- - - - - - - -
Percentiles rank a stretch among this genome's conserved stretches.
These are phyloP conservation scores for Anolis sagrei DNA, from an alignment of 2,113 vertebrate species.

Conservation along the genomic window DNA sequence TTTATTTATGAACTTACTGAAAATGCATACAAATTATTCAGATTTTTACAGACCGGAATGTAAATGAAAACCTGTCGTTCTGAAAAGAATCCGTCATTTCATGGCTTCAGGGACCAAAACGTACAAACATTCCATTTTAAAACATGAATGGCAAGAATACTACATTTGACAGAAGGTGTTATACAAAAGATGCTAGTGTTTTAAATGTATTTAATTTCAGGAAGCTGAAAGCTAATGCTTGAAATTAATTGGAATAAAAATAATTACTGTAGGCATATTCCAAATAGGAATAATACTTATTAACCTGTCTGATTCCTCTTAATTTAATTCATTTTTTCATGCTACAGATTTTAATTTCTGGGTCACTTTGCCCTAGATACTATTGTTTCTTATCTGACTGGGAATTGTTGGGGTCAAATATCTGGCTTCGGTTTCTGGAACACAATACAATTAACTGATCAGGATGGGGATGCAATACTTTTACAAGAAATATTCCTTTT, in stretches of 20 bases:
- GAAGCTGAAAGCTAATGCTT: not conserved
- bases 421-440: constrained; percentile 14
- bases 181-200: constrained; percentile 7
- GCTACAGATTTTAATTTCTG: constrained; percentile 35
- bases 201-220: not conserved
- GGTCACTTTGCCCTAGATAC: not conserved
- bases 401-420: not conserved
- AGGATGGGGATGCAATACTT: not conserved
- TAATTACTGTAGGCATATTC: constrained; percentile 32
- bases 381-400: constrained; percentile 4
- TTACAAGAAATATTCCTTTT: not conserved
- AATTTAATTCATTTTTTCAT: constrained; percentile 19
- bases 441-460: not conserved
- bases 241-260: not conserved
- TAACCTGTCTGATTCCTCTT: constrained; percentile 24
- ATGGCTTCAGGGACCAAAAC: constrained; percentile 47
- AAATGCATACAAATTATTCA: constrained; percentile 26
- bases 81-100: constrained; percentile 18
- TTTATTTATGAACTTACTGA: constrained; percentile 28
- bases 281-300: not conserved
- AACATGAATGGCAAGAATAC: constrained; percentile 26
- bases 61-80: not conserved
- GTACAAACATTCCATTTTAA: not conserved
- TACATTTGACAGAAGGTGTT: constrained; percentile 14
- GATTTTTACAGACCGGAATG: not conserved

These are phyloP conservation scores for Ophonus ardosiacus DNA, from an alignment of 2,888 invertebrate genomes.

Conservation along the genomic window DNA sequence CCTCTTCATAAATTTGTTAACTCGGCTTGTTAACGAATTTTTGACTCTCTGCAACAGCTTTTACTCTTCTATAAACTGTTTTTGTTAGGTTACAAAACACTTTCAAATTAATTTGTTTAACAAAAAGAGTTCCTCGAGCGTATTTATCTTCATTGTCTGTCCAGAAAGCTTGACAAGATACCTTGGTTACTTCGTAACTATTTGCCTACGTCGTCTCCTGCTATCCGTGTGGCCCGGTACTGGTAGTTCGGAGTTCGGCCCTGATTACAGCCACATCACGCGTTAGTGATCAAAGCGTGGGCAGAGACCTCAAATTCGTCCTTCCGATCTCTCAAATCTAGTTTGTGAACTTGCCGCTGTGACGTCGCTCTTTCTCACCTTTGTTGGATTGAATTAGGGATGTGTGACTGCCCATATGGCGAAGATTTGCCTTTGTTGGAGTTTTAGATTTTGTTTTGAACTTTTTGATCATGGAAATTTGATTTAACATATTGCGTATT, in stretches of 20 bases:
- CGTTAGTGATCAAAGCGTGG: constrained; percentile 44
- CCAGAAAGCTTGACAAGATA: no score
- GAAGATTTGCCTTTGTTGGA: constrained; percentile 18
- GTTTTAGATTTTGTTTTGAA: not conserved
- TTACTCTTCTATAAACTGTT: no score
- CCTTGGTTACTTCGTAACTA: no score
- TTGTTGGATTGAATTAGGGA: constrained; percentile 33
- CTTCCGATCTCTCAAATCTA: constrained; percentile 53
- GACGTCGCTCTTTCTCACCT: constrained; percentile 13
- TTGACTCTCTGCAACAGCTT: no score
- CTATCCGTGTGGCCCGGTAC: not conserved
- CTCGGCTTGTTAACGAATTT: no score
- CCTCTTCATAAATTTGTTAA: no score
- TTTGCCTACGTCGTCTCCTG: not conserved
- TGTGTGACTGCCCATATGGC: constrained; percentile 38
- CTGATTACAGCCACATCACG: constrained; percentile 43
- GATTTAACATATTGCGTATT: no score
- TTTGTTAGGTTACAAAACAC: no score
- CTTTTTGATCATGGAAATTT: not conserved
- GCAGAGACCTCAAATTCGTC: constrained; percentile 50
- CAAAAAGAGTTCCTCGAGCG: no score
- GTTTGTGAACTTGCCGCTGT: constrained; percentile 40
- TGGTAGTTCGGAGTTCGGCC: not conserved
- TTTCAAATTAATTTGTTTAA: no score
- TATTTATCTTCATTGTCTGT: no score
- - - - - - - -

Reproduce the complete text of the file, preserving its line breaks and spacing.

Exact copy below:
Percentiles rank a stretch among this genome's conserved stretches.
These are phyloP conservation scores for Anolis sagrei DNA, from an alignment of 2,113 vertebrate species.

Conservation along the genomic window DNA sequence TTTATTTATGAACTTACTGAAAATGCATACAAATTATTCAGATTTTTACAGACCGGAATGTAAATGAAAACCTGTCGTTCTGAAAAGAATCCGTCATTTCATGGCTTCAGGGACCAAAACGTACAAACATTCCATTTTAAAACATGAATGGCAAGAATACTACATTTGACAGAAGGTGTTATACAAAAGATGCTAGTGTTTTAAATGTATTTAATTTCAGGAAGCTGAAAGCTAATGCTTGAAATTAATTGGAATAAAAATAATTACTGTAGGCATATTCCAAATAGGAATAATACTTATTAACCTGTCTGATTCCTCTTAATTTAATTCATTTTTTCATGCTACAGATTTTAATTTCTGGGTCACTTTGCCCTAGATACTATTGTTTCTTATCTGACTGGGAATTGTTGGGGTCAAATATCTGGCTTCGGTTTCTGGAACACAATACAATTAACTGATCAGGATGGGGATGCAATACTTTTACAAGAAATATTCCTTTT, in stretches of 20 bases:
- GAAGCTGAAAGCTAATGCTT: not conserved
- bases 421-440: constrained; percentile 14
- bases 181-200: constrained; percentile 7
- GCTACAGATTTTAATTTCTG: constrained; percentile 35
- bases 201-220: not conserved
- GGTCACTTTGCCCTAGATAC: not conserved
- bases 401-420: not conserved
- AGGATGGGGATGCAATACTT: not conserved
- TAATTACTGTAGGCATATTC: constrained; percentile 32
- bases 381-400: constrained; percentile 4
- TTACAAGAAATATTCCTTTT: not conserved
- AATTTAATTCATTTTTTCAT: constrained; percentile 19
- bases 441-460: not conserved
- bases 241-260: not conserved
- TAACCTGTCTGATTCCTCTT: constrained; percentile 24
- ATGGCTTCAGGGACCAAAAC: constrained; percentile 47
- AAATGCATACAAATTATTCA: constrained; percentile 26
- bases 81-100: constrained; percentile 18
- TTTATTTATGAACTTACTGA: constrained; percentile 28
- bases 281-300: not conserved
- AACATGAATGGCAAGAATAC: constrained; percentile 26
- bases 61-80: not conserved
- GTACAAACATTCCATTTTAA: not conserved
- TACATTTGACAGAAGGTGTT: constrained; percentile 14
- GATTTTTACAGACCGGAATG: not conserved

These are phyloP conservation scores for Ophonus ardosiacus DNA, from an alignment of 2,888 invertebrate genomes.

Conservation along the genomic window DNA sequence CCTCTTCATAAATTTGTTAACTCGGCTTGTTAACGAATTTTTGACTCTCTGCAACAGCTTTTACTCTTCTATAAACTGTTTTTGTTAGGTTACAAAACACTTTCAAATTAATTTGTTTAACAAAAAGAGTTCCTCGAGCGTATTTATCTTCATTGTCTGTCCAGAAAGCTTGACAAGATACCTTGGTTACTTCGTAACTATTTGCCTACGTCGTCTCCTGCTATCCGTGTGGCCCGGTACTGGTAGTTCGGAGTTCGGCCCTGATTACAGCCACATCACGCGTTAGTGATCAAAGCGTGGGCAGAGACCTCAAATTCGTCCTTCCGATCTCTCAAATCTAGTTTGTGAACTTGCCGCTGTGACGTCGCTCTTTCTCACCTTTGTTGGATTGAATTAGGGATGTGTGACTGCCCATATGGCGAAGATTTGCCTTTGTTGGAGTTTTAGATTTTGTTTTGAACTTTTTGATCATGGAAATTTGATTTAACATATTGCGTATT, in stretches of 20 bases:
- CGTTAGTGATCAAAGCGTGG: constrained; percentile 44
- CCAGAAAGCTTGACAAGATA: no score
- GAAGATTTGCCTTTGTTGGA: constrained; percentile 18
- GTTTTAGATTTTGTTTTGAA: not conserved
- TTACTCTTCTATAAACTGTT: no score
- CCTTGGTTACTTCGTAACTA: no score
- TTGTTGGATTGAATTAGGGA: constrained; percentile 33
- CTTCCGATCTCTCAAATCTA: constrained; percentile 53
- GACGTCGCTCTTTCTCACCT: constrained; percentile 13
- TTGACTCTCTGCAACAGCTT: no score
- CTATCCGTGTGGCCCGGTAC: not conserved
- CTCGGCTTGTTAACGAATTT: no score
- CCTCTTCATAAATTTGTTAA: no score
- TTTGCCTACGTCGTCTCCTG: not conserved
- TGTGTGACTGCCCATATGGC: constrained; percentile 38
- CTGATTACAGCCACATCACG: constrained; percentile 43
- GATTTAACATATTGCGTATT: no score
- TTTGTTAGGTTACAAAACAC: no score
- CTTTTTGATCATGGAAATTT: not conserved
- GCAGAGACCTCAAATTCGTC: constrained; percentile 50
- CAAAAAGAGTTCCTCGAGCG: no score
- GTTTGTGAACTTGCCGCTGT: constrained; percentile 40
- TGGTAGTTCGGAGTTCGGCC: not conserved
- TTTCAAATTAATTTGTTTAA: no score
- TATTTATCTTCATTGTCTGT: no score